• When you import posts into WordPress, the content moves, NOT the photos. Your newly imported posts will basically link back to the original image URL on Blogger. This is totally fine to keep as is, but I was hosting photos on Picasa (which is being phased out by Google, surprise, surprise) and I wanted to host them from my own site. I used a plugin to import them. You just want to be double check on a test post that things like Pinterest links come to the NEW post (they should – they are linked to the original blogger post, which should be rerouted to your new WP site). One more reason to do the custom url FIRST!

  • Thanks for posting this! I’m currently on Blogger but I’ll probably switch somewhere down the line. I started with Blogger because I don’t have a lot of time to play around with it, so I wanted something free and easy. I’ve only been blogging for just over six months now, so my blog is still super basic. I keep meaning to redo parts of it, but I just haven’t found the time. Anyways, it’s good to know that it’s do-able to switch platforms. By the way, I love what you’ve done with your blog!

    • Thanks love! It’s so worth it to invest a little time. Feels good to love the space where you share so much of yourself. I’m super excited to see what Lucky Lucille is working she she’s developing some great templates for DIY bloggers!

  • This is a really great post! As we evolve as bloggers and business owners, this is a change we all consider. Thanks for the help!

  • FYI, there’s a WordPress plugin that allows you to update all the URLs in your posts. 🙂 It’s basically like doing a “find and replace” on your blog. This is useful if your domain name changes (whether from a migration or an actual blog name change).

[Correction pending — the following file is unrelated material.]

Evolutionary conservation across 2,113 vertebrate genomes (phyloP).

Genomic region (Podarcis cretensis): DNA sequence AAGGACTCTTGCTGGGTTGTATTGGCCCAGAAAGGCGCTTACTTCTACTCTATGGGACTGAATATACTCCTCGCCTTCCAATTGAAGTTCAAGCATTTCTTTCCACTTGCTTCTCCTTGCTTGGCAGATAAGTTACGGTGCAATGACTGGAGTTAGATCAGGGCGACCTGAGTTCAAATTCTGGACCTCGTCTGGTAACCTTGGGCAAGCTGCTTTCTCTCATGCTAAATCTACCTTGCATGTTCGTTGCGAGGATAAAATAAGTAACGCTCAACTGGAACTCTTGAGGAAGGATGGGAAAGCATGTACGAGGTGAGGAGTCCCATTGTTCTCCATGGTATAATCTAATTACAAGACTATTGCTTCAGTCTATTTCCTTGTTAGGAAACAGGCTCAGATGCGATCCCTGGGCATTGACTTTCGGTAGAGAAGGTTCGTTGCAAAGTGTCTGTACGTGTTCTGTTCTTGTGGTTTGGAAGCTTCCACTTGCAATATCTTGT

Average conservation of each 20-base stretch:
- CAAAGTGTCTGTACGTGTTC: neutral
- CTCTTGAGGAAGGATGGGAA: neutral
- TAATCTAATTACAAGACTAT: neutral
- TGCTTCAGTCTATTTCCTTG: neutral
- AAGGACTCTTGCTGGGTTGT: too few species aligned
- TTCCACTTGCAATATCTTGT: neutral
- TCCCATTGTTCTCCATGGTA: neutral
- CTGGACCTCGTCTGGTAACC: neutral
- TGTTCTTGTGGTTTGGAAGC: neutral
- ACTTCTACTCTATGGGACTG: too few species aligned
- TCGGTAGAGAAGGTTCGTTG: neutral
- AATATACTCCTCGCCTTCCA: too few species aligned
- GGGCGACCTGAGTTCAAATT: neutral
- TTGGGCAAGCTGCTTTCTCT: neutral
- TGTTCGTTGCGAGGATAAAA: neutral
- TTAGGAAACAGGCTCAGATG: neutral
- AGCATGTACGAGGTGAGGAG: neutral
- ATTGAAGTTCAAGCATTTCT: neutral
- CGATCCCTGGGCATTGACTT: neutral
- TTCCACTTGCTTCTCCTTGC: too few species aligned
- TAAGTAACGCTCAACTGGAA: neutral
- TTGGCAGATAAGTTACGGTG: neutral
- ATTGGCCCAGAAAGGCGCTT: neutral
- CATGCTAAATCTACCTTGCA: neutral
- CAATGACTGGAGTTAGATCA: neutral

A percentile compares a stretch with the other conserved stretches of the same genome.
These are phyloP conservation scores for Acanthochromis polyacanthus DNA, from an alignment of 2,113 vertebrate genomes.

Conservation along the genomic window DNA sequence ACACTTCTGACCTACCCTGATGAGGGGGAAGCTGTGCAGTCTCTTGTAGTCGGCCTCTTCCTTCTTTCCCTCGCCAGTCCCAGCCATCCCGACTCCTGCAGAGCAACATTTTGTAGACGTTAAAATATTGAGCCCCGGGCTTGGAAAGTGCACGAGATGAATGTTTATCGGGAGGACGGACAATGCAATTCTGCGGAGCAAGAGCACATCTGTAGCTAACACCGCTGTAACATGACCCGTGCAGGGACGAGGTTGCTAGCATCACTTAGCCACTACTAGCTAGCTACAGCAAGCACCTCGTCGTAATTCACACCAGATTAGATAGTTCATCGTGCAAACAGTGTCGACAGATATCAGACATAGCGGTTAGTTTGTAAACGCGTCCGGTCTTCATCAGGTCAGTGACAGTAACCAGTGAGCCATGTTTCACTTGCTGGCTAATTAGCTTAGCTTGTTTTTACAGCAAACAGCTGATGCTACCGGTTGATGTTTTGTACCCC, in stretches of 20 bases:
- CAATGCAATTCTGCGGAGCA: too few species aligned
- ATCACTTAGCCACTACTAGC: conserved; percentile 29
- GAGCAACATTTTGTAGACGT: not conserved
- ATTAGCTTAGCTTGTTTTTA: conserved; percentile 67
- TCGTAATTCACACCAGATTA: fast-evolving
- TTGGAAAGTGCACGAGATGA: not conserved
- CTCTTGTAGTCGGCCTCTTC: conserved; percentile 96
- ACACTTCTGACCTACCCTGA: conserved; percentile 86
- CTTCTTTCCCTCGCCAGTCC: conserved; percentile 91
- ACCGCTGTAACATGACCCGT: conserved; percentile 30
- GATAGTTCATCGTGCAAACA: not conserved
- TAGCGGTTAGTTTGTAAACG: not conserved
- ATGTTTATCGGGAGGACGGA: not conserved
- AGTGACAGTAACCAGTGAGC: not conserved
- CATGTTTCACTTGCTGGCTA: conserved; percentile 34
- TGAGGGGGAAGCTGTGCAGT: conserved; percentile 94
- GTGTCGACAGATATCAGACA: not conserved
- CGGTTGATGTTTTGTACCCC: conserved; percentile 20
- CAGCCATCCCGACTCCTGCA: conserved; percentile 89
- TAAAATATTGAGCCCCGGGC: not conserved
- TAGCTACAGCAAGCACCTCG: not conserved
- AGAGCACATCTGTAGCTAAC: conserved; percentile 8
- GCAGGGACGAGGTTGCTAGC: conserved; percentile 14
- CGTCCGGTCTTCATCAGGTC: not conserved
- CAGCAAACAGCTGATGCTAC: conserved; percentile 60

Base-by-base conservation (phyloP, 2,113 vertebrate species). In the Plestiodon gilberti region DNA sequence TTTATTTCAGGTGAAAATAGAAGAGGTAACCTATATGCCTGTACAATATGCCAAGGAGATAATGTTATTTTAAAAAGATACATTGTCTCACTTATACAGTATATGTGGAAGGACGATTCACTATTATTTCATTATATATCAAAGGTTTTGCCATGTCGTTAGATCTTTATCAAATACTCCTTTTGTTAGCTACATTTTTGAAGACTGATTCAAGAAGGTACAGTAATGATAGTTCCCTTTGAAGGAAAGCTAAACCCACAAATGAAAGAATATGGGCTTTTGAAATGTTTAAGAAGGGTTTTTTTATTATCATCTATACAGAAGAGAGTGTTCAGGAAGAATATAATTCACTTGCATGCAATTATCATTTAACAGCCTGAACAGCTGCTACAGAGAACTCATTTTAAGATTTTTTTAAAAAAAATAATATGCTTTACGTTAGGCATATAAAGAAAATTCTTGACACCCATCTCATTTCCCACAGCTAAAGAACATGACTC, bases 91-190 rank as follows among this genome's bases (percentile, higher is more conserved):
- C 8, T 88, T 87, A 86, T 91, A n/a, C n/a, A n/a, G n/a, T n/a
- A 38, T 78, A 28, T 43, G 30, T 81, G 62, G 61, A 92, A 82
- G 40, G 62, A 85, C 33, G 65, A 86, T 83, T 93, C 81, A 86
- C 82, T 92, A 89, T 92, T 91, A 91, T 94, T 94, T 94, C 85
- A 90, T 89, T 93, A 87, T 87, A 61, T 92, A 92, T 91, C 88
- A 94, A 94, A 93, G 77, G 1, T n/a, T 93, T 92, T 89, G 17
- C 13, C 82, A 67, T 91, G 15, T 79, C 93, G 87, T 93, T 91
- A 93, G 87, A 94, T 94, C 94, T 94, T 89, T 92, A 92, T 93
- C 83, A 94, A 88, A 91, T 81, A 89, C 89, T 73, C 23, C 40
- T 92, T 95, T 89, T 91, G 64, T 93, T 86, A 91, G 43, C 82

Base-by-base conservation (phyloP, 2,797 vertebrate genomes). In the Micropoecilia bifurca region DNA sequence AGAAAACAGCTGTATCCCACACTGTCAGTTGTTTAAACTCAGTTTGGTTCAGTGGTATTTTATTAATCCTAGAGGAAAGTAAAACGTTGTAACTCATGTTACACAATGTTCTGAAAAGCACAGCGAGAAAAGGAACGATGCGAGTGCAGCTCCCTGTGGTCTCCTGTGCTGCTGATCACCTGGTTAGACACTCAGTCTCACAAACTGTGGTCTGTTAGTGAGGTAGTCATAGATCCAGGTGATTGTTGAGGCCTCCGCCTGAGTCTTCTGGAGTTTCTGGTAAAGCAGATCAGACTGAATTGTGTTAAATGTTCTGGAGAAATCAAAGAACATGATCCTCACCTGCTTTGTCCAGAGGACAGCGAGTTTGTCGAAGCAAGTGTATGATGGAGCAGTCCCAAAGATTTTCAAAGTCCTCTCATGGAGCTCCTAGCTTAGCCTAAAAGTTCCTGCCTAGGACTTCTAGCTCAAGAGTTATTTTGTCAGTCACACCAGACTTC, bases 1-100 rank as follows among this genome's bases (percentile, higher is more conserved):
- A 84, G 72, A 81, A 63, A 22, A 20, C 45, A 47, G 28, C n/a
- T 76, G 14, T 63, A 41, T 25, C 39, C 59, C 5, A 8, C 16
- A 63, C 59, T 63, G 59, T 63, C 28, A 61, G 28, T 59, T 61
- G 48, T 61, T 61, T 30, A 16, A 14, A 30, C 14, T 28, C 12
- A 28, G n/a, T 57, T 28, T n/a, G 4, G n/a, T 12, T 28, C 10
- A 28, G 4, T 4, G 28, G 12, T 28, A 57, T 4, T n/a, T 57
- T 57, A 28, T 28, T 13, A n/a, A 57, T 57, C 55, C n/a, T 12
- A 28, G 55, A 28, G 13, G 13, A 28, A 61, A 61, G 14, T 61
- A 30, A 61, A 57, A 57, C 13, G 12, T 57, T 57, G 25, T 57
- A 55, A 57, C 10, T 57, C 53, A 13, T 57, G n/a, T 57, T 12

Velvet Blues Update URLs

    • Hi Ashley. Thanks for this – I may run it just to see if I have any other broken links I’m not aware of.

  • Stephanie

    Thanks for the info! You new site looks great! I’ve been thinking of changing to wordpress and a custom domain for a while myself but haven’t had the time or motivation to take the plunge. Soon! This is definitely encouraging. Thanks.

  • This post has been very helpful. Thank you for that! I’ve been considering for quite some time to make the switch to my own custom url….soon I hope!

  • Senjiva Studio

    I use WordPress, but probably not to its full potential because I don’t know how to code. I managed to get it to auto-direct to my .com domain. Please keep us posted on all your insights. I bought my domain from GoDaddy and basically WordPress is the host. Your site is beautiful.

    • Thank you! The nice thing about WP is that there are tutorials or forums for just about any question you have but seems fairly simple to use without going crazy with the customization. I’m trying to limit my widgets because I don’t want to slow down the site but its hard – there are so many good ones!

  • As someone who does this for a living, congratulations on moving towards wordpress. Its fantastic and far better option than blogger. Your import shouldve been easy if you used the import tool, and then changed the permalink setting under settings and then deleted your .htaccess file.